Police case in Darjeeling hills after meet on Bengali issue - FIR against Morcha leaders and teachers

Darjeeling police have started a suo motu case against Gorkha Janmukti Morcha leaders, literary figures and heads of educational institutions who had attended a meeting on Tuesday to discuss the government's decision to make Bengali compulsory in schools.
Apart from Morcha leaders Bimal Gurung, Roshan Giri and Binay Tamang, cases were drawn up against Jiwan Namdung and Prem Pradhan, former presidents of the Nepali Sahitya Akademi, and Rev. Joy Halder, the rector of St Paul's School.
The police have also filed a case against Pemba Bomjan, the president of Gorkha Dukha Niwarak Sammelan, the oldest social organisation in the town.
The Morcha had called a meeting on May 30 where literary figures, academicians, college professors, teachers and people from different walks of life discussed the state's plan of a three-language policy.
During the meeting, Gurung had announced a two-day closure of educational institutions in the hills today and tomorrow and rallies with black flags during the chief minister's visit next week to protest the government's decision.
Classes were suspended in a majority of the schools in the hills today as the students had not turned up.
Most of the speakers at the May 30 meeting had said that while they were not against any particular language, imposing one on students of a region was not acceptable and they should be given the option to choose.
The FIR filed by Saumyajit Roy, the inspector in charge of Darjeeling Sadar, states: "It is to be noted here that the above accused persons are purposefully trying to create an issue unnecessarily with a motive of provocation to ignite feeling of hatred and enmity between different castes of people on the basis of regionalism and trying to distort the government policies...."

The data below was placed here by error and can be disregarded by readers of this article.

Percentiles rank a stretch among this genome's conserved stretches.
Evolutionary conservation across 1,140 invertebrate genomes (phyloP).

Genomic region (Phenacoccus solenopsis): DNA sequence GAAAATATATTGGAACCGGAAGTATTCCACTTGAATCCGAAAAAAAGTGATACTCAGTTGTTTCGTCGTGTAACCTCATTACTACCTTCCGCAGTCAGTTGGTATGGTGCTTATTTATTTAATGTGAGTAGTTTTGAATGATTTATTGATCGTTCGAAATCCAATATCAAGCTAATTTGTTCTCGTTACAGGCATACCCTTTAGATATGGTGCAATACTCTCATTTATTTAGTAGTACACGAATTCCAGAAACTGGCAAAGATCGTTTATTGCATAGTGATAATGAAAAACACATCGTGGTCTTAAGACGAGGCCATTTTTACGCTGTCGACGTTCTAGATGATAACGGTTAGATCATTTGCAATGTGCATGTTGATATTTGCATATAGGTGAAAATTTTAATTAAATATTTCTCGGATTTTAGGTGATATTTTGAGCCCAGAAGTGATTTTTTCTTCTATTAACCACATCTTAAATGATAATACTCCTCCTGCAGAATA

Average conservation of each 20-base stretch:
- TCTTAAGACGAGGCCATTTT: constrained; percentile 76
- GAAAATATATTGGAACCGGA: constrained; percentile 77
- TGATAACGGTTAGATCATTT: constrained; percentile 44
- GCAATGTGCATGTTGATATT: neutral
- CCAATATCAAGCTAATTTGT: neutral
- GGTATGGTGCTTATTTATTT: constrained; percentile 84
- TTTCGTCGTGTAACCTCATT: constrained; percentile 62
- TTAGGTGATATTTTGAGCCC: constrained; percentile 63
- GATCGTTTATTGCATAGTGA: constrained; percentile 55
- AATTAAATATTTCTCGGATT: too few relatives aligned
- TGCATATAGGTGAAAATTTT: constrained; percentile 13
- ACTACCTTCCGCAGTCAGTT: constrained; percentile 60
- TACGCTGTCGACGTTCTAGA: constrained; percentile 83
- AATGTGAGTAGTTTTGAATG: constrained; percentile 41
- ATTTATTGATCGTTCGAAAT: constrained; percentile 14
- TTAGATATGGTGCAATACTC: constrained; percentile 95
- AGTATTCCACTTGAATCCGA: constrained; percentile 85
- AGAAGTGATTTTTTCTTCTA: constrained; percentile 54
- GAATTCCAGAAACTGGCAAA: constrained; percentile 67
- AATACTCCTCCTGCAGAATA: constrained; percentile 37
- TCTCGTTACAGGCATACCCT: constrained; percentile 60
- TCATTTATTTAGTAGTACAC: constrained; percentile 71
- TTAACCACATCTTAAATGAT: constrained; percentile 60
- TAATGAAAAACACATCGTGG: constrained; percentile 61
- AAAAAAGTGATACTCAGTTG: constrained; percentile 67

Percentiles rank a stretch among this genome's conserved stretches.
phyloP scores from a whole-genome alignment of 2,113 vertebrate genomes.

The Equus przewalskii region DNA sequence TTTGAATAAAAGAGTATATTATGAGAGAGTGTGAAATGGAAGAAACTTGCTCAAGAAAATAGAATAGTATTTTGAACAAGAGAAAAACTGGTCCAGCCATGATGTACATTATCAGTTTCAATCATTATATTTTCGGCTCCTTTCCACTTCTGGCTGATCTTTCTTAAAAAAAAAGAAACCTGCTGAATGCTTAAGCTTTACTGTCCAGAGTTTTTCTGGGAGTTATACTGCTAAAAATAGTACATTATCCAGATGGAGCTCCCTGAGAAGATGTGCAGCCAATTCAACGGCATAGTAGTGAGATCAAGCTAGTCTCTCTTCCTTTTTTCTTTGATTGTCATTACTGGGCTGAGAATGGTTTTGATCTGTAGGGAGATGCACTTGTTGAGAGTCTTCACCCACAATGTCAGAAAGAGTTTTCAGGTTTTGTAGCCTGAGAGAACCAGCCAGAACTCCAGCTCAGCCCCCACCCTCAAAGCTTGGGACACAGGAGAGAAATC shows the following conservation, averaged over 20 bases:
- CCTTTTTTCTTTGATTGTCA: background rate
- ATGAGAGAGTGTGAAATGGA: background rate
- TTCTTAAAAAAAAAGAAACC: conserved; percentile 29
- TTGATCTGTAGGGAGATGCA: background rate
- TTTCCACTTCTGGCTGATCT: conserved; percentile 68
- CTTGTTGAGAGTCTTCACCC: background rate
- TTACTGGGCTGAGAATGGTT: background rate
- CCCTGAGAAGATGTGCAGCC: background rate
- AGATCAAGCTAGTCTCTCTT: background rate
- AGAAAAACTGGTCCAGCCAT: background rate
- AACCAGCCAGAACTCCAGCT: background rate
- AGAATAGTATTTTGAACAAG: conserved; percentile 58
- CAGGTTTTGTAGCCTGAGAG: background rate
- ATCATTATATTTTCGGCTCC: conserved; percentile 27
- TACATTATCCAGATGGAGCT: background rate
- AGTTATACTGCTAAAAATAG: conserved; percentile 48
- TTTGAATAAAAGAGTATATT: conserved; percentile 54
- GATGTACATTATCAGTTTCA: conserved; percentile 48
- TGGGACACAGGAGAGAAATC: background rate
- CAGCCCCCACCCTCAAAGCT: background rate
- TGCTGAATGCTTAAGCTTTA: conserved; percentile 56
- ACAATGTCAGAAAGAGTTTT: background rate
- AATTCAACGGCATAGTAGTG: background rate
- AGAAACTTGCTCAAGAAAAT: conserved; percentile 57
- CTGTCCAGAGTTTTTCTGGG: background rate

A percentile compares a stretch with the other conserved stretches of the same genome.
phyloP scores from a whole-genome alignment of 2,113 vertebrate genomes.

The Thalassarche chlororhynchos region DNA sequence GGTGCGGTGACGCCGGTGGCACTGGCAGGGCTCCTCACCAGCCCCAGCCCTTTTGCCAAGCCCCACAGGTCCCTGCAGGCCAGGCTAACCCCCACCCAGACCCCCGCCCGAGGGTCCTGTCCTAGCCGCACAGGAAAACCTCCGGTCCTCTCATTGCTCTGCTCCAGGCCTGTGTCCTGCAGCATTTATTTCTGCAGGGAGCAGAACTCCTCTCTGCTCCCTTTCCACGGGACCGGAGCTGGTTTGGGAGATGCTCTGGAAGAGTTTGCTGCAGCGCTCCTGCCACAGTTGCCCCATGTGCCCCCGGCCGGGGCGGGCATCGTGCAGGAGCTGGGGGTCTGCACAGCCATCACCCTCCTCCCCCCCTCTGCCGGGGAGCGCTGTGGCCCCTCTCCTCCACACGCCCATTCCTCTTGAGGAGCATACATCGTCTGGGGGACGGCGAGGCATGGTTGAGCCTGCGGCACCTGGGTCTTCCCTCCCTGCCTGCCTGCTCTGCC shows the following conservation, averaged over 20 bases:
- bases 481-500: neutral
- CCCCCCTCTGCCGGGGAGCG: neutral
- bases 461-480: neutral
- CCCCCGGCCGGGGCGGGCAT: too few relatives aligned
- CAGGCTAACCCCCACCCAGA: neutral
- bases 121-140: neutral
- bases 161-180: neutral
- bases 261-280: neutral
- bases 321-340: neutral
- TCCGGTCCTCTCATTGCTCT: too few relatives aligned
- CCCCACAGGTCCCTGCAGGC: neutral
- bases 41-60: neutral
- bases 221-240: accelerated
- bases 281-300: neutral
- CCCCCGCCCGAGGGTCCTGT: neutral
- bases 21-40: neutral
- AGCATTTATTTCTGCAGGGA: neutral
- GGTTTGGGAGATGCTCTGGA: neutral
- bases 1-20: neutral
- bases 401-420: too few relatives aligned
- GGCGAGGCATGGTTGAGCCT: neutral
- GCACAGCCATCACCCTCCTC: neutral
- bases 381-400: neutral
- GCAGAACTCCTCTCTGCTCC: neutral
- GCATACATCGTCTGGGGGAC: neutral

"It is also to be noticed here that no such notification in view of compulsion of Bengali language to the education system of the hills has been imposed till date."
The accused have been booked under Sections 120B (criminal conspiracy), 155A(b) (promoting enmity between different groups), 505 (statement conducting to public mischief) and 34 (common intent) of the Indian Penal Code.
Told about the police case, St Paul's rector Rev Halder said: "I am hearing it from you. I am quite taken aback. Whatever I said in my speech was based on my personal experience about learning different languages. At the end of my speech, I had also said that since we are all governed by CISCE, we need to await for a notification on this matter."
The chief minister had yesterday clarified that CBSE and ICSE schools in Bengal would have to teach Bengali as one of three languages up to Class X but students need not write the board exam in the third language
In the hills, most students have English as their first language and Nepali as the second. The students mostly opt for Hindi as the third language, which they will have to drop for Bengali if it is made compulsory.
Morcha leader Tamang said: "It seems that we cannot even speak or voice our grievances now. Where is the freedom of speech? We have not spoken against any language, we are merely saying that you should not impose a language and make it mandatory."
By Vivek Chhetri, Telegraph
In pic: A Morcha worker places a black flag over a Trinamul banner in Ghoom on Thursday.


Popular posts from this blog

Largest casino chain Deltin enters Sikkim

Prostitution, flesh trade, brothels, red light areas - The dirtiest business of selling girls, selling life

Several dead bodies of children found in Thailand with their organs removed